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Demons

Blaylock went through the incantations under his breath as he packed his bag.  He would have to be word-perfect; one slip of the tongue and – well, he didn’t like to think of the consequences.  He weighed bags of salt in his hands.  Would four be enough?  Was there to time to pick up more on the way?  Perhaps the villagers would have some.  It was in their interests, after all.

The Book of Araminth… The weighty tome, rumoured to be bound in human skin, from whence he drew all his arcane knowledge, dare he risk bringing it with him?  Dare he risk leaving it behind, where the wrong hands might come across it?  But to carry it with him – it could only slow him down should the need to run arise.

He decided to take the book to the outskirts of the village where he would stash it in some outbuilding to be retrieved when his work was done.

The Sacred Daggers of Muzardo… so sharp they hurt the eyes that looked upon them.  Blaylock had rolled them in oilcloth, each handle nestled in its own little pouch.  He ran over the formation that must be used to pin a dark entity to an altar: a quincunx, first the centre where the fiend’s heart would be (if these creatures could be said to have hearts), then the corners, top left, bottom right, bottom left, and top right… Or was it top right and then bottom left?

Blaylock couldn’t remember.  He consulted the Araminth.  He’d been right the first time.  It doesn’t pay to second guess – and out in the field, there would be no time for second attempts.

The village had been plagued with hellacious outcasts for weeks.  The villagers had tried everything in their power.  The local holy man had been found, with his insides on the outside, impaled on his own steeple.  The monsters were preying on the young; it was the usual pattern: possession, corruption from within, using the host body to commit atrocities, damning the souls of the possessed into the bargain.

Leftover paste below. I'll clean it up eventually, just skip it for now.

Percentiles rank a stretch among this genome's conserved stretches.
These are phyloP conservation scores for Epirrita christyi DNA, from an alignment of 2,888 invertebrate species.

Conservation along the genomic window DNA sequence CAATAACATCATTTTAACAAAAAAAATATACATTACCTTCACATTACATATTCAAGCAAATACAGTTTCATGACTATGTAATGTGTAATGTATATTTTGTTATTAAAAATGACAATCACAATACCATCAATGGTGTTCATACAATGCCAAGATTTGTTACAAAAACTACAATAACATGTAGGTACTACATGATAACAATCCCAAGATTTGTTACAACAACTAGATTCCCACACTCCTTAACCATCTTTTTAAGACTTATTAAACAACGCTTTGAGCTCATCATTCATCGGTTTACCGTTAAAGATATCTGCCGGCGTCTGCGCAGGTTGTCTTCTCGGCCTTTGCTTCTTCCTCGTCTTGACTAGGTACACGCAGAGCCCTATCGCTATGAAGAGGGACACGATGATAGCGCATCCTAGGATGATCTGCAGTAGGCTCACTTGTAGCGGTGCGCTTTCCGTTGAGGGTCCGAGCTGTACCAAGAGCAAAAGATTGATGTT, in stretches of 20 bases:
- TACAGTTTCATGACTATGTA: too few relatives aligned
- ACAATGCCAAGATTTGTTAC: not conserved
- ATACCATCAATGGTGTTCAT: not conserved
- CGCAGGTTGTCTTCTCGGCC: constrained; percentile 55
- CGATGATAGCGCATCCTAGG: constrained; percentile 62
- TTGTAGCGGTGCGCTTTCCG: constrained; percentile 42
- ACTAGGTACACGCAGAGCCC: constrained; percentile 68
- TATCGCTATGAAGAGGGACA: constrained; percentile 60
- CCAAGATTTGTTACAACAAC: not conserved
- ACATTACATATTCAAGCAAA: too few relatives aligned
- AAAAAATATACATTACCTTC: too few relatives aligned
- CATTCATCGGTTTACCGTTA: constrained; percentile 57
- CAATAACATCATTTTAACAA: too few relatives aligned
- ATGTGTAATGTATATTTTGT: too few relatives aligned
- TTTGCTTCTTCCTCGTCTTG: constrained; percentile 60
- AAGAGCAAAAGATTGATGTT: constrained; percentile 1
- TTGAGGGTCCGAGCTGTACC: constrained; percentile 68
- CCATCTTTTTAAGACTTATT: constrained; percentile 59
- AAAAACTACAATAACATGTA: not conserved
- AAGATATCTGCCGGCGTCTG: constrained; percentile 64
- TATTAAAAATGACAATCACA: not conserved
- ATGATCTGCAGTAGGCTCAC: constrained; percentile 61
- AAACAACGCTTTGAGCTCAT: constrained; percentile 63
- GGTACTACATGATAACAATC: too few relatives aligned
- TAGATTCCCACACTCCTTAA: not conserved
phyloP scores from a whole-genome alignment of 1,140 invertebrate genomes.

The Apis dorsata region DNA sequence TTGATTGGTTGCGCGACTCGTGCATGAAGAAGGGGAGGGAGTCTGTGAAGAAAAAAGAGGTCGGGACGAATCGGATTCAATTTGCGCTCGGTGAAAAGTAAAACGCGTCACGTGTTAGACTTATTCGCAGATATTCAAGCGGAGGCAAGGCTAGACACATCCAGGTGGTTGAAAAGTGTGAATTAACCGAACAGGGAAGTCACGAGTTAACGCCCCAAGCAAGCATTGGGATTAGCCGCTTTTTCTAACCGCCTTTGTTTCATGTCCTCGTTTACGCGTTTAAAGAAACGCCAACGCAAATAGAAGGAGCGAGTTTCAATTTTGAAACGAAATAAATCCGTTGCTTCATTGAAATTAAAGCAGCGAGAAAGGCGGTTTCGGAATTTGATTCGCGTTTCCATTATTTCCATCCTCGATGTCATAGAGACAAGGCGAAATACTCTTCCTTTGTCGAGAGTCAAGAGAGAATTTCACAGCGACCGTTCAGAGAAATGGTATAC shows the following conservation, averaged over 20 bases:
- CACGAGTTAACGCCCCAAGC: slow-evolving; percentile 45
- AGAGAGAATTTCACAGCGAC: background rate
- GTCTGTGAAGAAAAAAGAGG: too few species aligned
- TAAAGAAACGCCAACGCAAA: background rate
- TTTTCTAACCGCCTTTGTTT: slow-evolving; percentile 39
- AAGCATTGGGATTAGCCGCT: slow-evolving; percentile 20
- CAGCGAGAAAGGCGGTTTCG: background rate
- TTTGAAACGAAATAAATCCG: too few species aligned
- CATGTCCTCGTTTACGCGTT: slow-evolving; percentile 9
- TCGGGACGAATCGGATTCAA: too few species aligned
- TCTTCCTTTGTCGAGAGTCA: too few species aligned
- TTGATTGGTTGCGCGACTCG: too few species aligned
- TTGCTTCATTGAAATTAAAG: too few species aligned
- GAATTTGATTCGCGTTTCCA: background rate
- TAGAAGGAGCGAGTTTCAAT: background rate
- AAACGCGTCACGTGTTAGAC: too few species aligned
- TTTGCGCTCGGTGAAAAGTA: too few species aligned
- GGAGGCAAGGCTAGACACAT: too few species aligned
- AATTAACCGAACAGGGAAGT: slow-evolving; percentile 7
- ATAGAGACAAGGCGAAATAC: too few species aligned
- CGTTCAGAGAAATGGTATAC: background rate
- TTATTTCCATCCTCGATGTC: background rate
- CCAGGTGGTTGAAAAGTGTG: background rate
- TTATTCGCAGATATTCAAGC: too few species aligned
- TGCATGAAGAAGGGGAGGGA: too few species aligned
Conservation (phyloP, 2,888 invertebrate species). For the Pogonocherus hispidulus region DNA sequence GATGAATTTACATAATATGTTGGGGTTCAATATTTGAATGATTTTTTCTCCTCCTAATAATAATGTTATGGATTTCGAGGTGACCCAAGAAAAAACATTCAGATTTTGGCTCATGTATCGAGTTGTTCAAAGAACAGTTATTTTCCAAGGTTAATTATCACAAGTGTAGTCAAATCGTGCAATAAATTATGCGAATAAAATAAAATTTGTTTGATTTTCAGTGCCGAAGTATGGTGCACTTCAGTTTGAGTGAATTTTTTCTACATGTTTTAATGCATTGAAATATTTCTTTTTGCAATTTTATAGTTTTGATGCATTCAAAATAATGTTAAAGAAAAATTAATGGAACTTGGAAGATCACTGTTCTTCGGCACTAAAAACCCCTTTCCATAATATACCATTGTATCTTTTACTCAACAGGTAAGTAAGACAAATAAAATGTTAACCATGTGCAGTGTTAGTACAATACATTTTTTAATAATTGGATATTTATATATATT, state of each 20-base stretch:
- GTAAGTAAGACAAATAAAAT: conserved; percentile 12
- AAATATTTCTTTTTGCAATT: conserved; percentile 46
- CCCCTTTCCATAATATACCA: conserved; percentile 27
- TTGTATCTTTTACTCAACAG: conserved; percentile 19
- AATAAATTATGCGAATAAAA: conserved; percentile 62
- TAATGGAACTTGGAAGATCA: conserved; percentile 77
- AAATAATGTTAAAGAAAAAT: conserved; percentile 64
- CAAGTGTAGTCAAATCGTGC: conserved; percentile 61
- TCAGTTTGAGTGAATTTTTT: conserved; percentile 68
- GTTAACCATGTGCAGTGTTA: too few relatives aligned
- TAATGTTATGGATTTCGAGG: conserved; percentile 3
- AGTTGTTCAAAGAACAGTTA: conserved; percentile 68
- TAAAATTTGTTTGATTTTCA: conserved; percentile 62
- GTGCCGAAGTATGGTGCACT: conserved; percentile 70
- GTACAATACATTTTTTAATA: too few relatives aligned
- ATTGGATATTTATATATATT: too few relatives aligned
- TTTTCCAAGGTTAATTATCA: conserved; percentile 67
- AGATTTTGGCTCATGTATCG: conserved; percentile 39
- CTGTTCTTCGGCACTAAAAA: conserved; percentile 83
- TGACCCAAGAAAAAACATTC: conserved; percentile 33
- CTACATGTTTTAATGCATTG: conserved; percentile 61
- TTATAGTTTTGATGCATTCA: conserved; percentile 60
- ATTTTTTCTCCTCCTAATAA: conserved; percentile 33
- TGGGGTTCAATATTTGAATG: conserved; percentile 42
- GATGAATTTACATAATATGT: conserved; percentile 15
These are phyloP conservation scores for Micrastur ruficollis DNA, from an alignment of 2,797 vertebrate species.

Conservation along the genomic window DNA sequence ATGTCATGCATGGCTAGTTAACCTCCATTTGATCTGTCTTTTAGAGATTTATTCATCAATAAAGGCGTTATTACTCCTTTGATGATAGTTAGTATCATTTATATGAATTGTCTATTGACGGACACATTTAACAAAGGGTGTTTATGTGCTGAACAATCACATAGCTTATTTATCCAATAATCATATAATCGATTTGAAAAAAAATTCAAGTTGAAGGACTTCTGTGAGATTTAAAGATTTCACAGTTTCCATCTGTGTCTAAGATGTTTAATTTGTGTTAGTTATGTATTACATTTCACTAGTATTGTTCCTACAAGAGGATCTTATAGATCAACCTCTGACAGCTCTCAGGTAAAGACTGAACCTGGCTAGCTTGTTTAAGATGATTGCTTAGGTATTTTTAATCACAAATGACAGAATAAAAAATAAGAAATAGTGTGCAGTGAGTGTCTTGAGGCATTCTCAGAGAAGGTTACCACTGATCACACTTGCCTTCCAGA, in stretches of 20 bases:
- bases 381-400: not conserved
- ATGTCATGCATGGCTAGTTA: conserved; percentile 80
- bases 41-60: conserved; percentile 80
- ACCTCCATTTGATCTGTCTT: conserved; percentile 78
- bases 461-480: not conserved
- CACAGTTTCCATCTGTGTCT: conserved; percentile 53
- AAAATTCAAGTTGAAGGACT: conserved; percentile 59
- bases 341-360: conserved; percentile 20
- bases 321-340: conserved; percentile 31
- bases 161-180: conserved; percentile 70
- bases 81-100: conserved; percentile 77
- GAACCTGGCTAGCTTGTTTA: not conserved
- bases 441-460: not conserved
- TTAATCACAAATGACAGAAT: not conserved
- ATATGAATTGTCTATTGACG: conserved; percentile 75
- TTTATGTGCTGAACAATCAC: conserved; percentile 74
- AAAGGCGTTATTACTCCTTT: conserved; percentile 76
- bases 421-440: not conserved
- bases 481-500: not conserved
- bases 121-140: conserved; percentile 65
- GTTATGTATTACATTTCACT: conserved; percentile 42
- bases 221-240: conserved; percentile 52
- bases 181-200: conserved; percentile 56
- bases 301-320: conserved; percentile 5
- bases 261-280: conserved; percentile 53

And now, in their desperation, Blaylock had been enlisted.  As a last resort.  It was invariably the case, when consulting a professional demon hunter ought to be the first port of call.  It was as though his clients only truly believed they were battling the dark forces of Hell when everything else had failed.

Well, Blaylock smirked, adjusting his black hat, it meant he could keep his prices high.  Desperate people in desperate times would rain money on their saviour.

He left his greatcoat unbuttoned to allow easy access to the weapons and the vials of holy water in his belt.  He strapped the Sword of Uthorn to his back and hitched the strap of his carryall over his shoulder.

He was ready.

At the door, he paused.

What if you’re not ready? A voice plucked at his mind.  What if you can’t do it?  You’ll probably stumble over the words, you tongue-tied fool!  You won’t have enough salt to draw the pentagram.  You’ll cut yourself on the daggers.  You’ll let those people down.  All those people who have put their faith in you – they’re all going to die, they’re all going to be dragged down to the bowels of Hell, all because you aren’t good enough.  You’re not good enough.  You’re worthless.  Useless, worthless, piece of shit.

Blaylock turned from the door and sat on a chair.

The one demon he couldn’t defeat had him in his clutches, and down in the valley, the village burned and the people screamed.